• Outlinining: The second part of the process is summarizing/compiling the important information. Some people like to outline on the question sheet but I prefer a separate paper outline. Whichever way you prefer, you’ll have to at some point develop a way to rank issues quickly, understand your role and any timeline information in the simulation, allocate your time and have a way to point yourself to the case facts quickly. You’ll identify some of the problems in the outlining stage by improper ranking, running out of time or missing case facts.From your outline, there are basically three main problems you could be having: incorrectly allocating time, incorrect ranking or not including information properly on your outline. These issues can be tough to tackle because often it just takes practice to get a feel for them. Here are some tips: for ranking issues, go back to solution and determine why issues were ranked the way they were (was it pervasiveness of the issue, was it a material amount, etc.) and then go back to your outline, what thinking process did you follow when ranking? Was there information missing for you to make the same decision of the solution? Now go back one more step to the original simulation paper and find the information there that should have triggered you to rank the issue differently. If the problem you had was not including information on your outline then adjust your outlining method to more clearly point to issues. If time allocation was the issue then once again, go back to your original simulation and reread it, get a feel for how much time must go into tackling this issue to a C level. Time allocation is often closely interlinked with ranking so think about these things together. As always, if possible, rewrite indicators to a C with your newly learned knowledge at this stage.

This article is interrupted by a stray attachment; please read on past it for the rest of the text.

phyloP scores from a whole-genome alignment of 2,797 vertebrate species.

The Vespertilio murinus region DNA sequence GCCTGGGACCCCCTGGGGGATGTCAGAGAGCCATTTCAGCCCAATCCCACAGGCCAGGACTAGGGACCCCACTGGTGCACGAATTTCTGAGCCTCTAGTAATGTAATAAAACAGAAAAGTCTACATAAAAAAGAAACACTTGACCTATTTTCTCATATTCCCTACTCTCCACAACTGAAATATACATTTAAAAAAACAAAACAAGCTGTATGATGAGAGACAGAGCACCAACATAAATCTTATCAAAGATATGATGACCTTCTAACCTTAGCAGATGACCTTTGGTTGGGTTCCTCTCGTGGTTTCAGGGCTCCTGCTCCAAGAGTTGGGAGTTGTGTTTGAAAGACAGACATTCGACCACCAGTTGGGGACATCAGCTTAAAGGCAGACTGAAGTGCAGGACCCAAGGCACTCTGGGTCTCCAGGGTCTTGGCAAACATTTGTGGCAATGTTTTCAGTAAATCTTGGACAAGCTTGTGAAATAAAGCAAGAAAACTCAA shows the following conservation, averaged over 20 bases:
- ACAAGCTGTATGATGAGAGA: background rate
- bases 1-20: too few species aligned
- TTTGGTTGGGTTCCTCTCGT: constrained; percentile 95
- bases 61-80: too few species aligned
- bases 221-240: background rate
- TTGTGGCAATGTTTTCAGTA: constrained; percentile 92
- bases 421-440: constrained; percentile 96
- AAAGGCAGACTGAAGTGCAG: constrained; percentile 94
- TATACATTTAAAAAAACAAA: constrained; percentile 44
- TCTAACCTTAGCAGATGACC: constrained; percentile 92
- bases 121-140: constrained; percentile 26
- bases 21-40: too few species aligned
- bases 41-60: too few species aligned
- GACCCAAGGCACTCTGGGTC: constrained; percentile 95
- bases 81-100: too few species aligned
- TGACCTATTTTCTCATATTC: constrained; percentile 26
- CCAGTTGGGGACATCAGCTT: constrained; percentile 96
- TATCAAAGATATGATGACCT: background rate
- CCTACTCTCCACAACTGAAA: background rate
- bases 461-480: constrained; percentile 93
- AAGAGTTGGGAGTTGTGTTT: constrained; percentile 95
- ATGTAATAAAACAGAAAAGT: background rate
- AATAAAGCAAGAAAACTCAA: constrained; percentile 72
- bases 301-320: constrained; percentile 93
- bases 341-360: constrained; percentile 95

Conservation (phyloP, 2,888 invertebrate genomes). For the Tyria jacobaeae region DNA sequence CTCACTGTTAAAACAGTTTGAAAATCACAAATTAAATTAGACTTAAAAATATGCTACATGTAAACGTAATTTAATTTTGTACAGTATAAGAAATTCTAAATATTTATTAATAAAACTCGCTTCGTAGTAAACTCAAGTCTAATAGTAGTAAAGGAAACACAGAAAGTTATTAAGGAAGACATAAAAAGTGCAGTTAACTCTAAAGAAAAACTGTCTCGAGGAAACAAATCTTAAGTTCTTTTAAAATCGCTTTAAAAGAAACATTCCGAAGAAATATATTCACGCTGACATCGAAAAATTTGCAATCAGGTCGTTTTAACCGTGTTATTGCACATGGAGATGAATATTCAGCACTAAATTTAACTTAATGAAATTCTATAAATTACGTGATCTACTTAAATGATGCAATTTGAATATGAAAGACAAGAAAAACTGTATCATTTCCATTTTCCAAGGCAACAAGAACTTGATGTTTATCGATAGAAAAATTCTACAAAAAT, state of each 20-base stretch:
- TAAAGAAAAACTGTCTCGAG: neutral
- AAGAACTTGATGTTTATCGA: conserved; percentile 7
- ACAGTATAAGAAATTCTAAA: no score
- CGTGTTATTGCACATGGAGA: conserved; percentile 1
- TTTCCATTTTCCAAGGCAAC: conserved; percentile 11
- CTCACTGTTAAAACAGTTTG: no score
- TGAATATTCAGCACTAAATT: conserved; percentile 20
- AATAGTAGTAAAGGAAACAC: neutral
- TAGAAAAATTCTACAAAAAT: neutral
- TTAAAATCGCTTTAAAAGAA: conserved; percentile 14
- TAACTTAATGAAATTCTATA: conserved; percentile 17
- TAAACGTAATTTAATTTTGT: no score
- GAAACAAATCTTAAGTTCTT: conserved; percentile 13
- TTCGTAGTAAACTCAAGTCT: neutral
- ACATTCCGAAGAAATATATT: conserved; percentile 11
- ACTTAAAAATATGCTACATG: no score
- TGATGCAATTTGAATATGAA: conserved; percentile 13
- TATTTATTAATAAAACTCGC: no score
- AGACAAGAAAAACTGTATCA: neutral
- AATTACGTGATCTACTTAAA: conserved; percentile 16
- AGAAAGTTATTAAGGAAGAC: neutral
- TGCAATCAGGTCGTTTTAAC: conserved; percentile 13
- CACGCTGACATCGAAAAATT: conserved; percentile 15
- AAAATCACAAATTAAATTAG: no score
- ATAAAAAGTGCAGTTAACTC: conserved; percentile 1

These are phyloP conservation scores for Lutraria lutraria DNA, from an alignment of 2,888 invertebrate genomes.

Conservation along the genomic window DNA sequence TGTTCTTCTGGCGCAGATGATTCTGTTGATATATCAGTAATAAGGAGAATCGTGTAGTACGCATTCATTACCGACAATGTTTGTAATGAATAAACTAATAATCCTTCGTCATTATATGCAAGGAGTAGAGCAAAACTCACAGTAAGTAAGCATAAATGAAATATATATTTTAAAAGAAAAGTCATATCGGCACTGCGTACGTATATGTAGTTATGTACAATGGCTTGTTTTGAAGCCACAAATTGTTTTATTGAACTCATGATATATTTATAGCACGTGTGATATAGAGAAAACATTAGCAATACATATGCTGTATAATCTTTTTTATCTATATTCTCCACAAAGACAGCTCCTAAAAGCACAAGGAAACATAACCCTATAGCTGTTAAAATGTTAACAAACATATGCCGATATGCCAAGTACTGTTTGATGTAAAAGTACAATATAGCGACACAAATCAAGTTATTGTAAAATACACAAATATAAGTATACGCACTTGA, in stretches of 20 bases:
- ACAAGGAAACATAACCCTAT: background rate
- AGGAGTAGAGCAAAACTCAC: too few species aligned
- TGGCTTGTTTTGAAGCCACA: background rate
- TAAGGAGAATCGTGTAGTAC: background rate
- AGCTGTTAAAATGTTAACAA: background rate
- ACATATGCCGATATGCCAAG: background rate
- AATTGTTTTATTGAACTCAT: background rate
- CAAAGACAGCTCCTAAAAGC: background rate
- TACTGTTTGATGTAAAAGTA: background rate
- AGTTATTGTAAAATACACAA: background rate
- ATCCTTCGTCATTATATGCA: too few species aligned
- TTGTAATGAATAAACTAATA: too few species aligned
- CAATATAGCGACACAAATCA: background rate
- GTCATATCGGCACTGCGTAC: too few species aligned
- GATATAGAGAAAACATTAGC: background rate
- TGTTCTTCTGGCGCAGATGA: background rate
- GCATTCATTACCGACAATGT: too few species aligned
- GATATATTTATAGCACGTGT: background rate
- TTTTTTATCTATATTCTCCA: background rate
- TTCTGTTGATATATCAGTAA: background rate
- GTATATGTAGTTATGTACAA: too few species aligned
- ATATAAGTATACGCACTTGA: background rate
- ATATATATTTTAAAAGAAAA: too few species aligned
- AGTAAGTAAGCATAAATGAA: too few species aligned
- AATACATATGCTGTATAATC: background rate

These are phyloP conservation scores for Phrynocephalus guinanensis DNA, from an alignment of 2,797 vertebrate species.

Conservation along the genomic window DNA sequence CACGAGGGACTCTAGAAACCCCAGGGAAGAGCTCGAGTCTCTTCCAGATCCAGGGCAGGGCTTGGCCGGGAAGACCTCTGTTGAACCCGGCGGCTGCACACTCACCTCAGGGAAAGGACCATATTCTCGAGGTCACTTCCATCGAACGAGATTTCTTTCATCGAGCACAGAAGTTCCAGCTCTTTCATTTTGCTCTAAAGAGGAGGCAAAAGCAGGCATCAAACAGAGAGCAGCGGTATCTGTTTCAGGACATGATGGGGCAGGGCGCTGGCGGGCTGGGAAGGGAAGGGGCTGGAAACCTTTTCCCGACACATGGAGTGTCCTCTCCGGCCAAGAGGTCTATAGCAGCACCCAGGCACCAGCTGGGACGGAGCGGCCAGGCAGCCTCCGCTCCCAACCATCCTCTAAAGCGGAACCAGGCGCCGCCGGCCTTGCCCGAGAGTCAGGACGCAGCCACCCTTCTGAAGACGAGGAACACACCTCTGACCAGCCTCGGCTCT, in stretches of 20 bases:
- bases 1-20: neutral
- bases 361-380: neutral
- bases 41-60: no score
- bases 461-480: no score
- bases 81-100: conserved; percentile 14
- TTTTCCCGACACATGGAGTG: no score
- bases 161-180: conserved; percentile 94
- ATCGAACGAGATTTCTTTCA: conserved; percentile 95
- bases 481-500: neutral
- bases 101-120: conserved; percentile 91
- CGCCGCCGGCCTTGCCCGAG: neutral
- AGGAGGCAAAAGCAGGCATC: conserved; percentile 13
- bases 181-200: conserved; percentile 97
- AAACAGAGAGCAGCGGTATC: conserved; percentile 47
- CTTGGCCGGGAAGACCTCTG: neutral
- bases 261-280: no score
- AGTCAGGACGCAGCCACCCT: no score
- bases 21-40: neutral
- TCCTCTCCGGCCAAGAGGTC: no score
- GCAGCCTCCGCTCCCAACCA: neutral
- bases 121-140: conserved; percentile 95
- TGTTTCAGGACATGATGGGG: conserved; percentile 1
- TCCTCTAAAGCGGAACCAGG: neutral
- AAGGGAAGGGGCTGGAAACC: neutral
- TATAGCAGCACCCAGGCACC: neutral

• Forming a response: The third part of the process is clearly presenting your response. Once you have read and thought about your simulation, put all the important information on your outline and linked it to the reading, the writing part should just communicate your outline in a more formal and thorough way. The problems you might encounter here are running out of time (you are too wordy, tackling too much or you have taken too long in the other stages) or your are not conveying your thoughts/outline clearly. My advice at this stage is to rewrite indicators to a C. If conveying your thoughts is a problem (you had the info in your outline/case highlighted), only practice can improve your writing and if you need to do it slowly at first then so be it but work on speed eventually, understand the minimum you need to put down on paper to score your C and keep practicing writing it in this way.